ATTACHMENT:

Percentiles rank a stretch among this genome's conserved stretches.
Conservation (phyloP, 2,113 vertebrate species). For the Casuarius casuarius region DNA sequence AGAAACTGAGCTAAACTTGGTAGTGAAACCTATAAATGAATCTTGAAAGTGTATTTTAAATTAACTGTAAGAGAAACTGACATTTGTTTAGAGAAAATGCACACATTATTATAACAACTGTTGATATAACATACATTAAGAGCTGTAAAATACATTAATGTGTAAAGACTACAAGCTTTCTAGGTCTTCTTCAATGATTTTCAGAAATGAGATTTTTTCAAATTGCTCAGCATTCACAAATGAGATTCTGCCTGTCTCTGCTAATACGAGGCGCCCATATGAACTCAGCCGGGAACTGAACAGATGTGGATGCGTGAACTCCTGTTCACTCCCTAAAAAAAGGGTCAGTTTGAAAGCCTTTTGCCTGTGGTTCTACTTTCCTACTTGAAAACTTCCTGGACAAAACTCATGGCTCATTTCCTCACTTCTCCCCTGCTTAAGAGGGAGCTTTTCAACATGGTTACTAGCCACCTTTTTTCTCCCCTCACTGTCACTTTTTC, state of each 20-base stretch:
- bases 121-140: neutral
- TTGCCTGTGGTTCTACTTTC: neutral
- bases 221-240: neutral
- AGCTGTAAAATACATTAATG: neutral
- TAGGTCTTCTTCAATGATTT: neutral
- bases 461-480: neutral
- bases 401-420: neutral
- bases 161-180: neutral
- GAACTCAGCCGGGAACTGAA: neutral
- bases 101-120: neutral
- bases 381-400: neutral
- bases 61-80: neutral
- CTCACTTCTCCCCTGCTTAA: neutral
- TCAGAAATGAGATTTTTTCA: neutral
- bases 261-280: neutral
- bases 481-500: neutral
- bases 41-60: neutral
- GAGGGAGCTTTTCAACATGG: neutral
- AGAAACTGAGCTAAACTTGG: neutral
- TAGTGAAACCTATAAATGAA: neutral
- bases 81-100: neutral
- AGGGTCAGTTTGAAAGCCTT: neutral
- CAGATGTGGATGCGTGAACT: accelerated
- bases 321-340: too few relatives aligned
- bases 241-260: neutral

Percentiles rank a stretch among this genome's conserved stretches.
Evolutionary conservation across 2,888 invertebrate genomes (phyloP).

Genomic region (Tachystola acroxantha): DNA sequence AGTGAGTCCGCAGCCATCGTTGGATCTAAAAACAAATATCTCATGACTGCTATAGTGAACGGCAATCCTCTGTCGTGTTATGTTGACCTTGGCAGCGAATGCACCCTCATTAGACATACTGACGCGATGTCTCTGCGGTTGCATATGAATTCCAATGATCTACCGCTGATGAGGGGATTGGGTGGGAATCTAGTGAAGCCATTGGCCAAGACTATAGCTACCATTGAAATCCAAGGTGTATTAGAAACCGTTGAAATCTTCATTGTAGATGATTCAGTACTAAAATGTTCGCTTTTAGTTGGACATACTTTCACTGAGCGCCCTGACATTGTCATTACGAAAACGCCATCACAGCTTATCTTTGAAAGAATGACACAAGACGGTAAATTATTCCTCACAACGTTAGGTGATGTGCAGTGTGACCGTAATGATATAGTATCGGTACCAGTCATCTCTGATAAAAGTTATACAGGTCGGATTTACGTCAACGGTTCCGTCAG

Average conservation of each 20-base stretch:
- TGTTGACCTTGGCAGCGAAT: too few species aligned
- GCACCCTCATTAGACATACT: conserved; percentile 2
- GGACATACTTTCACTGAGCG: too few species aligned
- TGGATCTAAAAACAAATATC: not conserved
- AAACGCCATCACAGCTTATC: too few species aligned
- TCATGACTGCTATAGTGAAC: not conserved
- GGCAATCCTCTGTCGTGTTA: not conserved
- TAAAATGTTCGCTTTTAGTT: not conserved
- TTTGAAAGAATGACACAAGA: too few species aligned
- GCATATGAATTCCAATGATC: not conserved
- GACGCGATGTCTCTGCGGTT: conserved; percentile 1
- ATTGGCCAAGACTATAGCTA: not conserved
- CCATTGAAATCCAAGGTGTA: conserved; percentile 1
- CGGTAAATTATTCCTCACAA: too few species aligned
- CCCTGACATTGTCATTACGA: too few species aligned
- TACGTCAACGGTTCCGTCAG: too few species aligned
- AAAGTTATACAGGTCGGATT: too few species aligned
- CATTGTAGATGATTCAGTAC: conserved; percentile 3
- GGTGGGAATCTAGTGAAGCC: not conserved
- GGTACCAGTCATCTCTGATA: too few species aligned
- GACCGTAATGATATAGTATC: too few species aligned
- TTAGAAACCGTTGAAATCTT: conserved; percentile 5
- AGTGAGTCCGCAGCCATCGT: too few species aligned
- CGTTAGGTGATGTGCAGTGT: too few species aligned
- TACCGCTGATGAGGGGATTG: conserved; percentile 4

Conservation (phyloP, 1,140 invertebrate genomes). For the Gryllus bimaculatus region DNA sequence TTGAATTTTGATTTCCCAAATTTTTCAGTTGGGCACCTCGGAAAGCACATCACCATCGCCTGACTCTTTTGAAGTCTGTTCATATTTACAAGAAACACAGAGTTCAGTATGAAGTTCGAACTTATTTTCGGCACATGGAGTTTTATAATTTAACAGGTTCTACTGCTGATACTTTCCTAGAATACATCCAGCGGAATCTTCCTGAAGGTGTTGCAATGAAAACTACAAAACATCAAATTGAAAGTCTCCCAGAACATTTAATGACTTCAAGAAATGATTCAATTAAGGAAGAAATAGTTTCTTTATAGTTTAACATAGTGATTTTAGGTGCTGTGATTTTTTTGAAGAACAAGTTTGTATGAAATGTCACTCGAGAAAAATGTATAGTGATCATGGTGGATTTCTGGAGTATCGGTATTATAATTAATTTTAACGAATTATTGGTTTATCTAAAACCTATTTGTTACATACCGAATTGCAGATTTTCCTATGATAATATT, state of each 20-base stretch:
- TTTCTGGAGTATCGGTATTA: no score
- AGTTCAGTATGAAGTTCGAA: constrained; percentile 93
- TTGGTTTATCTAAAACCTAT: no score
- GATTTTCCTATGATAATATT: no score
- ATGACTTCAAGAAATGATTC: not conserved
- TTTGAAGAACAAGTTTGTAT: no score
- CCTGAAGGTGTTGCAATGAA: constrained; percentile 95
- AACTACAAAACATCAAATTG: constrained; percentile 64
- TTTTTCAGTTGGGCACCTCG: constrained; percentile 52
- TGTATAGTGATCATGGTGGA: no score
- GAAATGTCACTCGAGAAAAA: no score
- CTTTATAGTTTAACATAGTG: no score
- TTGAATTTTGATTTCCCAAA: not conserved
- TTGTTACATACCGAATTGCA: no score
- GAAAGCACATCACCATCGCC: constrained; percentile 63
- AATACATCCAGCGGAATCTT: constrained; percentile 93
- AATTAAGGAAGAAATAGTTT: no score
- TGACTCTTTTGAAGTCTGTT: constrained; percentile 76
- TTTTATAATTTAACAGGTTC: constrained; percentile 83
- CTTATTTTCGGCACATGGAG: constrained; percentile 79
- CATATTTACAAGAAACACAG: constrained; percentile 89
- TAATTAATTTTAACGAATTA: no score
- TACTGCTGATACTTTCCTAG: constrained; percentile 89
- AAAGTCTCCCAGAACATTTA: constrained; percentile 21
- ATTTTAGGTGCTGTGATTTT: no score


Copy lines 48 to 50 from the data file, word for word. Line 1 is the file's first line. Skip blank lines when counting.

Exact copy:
- AAAGTTATACAGGTCGGATT: too few species aligned
- CATTGTAGATGATTCAGTAC: conserved; percentile 3
- GGTGGGAATCTAGTGAAGCC: not conserved